Remember those Junior High dances?

Awkward city, baby. 🙂

I was that kid who really only danced on the slow tunes. And by “dance” I mean the awkward swaying back and forth without ever actually making eye contact with the girl.

Then there were the awkward comments from the well-meaning chaperones. If you were dancing a little too close to your date, they’d jokingly say something like “Hey, leave room for the Holy Spirit!”

Ah, adolescence.

So what can we learn from the ever-so-charming, zit-faced, slow-dancing, 13-year-old version of Joe?

Here it is:

Leave room for the creative spirit.

(See what I did there?)

You’ve heard me stress how important planning is to the recording process. We call it “pre-production.”

It’s where you plan out things like song tempo, arrangement, etc.

I’ve explained what pre-production is. Let me tell you what it’s NOT.

Pre-production is NOT an all-inclusive process.

Think of it more as a framework…a foundation.

You don’t have to have every single piece of the recording puzzle mapped out before you start working on a song. Sure, you want to have a direction, and I still think pre-production is muy importante.

But don’t forget to leave room for the creative spirit.

Always be open to new ideas during the recording process. Just because you “planned” everything doesn’t mean the song won’t be screaming to go in a different direction than you first intended.

That’s the fun part.

Have a plan, lay a good foundation.

Then LISTEN to the song, and let it tell you what to do next.

Yesterday my drummer Tim started tracking drums for my upcoming album. I can already tell you that the sound I had in my head for a few of the songs is going to be SO much cooler now that Tim has done his “thing” to them.

Tim’s drum parts are giving the songs shape, and they’ll really affect how I move forward with the rest of the instruments.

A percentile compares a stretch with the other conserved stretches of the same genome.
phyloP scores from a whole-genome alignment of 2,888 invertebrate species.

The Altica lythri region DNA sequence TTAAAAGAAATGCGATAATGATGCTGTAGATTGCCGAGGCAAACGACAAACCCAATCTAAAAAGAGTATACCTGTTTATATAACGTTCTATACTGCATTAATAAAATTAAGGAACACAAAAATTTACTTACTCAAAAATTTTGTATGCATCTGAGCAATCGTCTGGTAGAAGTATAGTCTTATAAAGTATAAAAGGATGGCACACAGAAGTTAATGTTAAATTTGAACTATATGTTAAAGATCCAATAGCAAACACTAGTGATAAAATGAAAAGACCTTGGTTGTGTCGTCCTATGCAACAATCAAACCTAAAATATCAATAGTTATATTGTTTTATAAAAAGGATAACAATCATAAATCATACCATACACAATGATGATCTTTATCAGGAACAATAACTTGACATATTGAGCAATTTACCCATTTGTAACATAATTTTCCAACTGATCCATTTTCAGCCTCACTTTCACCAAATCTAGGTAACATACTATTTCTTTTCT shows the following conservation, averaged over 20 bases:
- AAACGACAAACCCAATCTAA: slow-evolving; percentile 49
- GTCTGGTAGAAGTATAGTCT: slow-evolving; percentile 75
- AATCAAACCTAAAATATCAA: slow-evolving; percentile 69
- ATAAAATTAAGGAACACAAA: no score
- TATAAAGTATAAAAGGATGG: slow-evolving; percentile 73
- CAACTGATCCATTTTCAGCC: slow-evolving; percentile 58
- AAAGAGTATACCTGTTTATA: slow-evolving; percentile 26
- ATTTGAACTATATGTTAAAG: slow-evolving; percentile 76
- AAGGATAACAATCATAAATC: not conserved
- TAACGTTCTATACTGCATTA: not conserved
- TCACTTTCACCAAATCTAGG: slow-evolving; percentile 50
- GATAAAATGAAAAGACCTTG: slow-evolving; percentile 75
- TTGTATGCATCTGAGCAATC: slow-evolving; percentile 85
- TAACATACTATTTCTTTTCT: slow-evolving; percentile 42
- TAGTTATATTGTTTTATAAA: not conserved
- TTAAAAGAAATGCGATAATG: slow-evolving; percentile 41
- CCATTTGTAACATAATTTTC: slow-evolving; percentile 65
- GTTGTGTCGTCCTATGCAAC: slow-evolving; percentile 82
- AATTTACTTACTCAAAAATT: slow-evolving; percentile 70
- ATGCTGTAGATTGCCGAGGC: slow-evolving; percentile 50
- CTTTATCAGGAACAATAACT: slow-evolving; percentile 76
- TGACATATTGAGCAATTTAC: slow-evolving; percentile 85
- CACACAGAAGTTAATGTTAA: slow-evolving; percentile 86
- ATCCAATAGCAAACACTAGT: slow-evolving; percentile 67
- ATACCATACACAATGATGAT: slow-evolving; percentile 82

So…much…fun.

Are you stifling creativity on your projects?

Don’t do that.

Remember…we’re creating ART.

And as with all things artistic, there are techniques you can learn that allow you to focus MORE on the art and less on the technical stuff.

Compression can be one of those “bogging me down” sort of things on your projects.

Get a handle on it here…

www.UnderstandingCompression.com

…so you can get back to making awesome music.

Joe “Less Awkward Than I Was at 13” Gilder

  • Michael

    One of my recording motto’s is: “The song will tell you what it needs to be”. A song definitely can take on a different “face” than what the original idea presented. I have experienced this time-and-again, so I’ve gotten used to it.

    A real good example is the latest album my R&M group have completed – (Native American flute and guitar based music). The initial concept was to record an album of piano being the primary backing instrument. Well, there is more piano on this recording, but the initial concept is no where to be found. However, that’s OK with us because the album came out much better than “our” idea. The songs told us what they needed to be.

    • Exactly. Have a plan, but don’t be so stubbornly insistent on the plan that you miss out on something even “awesomer.” 🙂

  • Lo Mei

    “Remember…we’re creating ART.”

    What’s art? I just wanna entertain da wimins outa da pants.

  • So what you’re basically saying is that being good at recording gets you laid! 😉

  • This happens me all the time to the point that it’s annoying. I’ve started recording a song and by the time I’ve finished I’ve ended up with 2 completely different songs. Sometimes the recording process is the only place to find those parts of the song that don’t quite work e.g. The 2 guitar parts don’t sit we’ll together or the verse is to chaotic.

    But I suppose it’s better to fix it there and then than stick to “the plan” and regret it when the tracks finished.

    Makes a lot of sense, great post!

    P.s. 13 year old joe sounds like a bit of a ladies man

    James – http://www.mkaiaudio.tk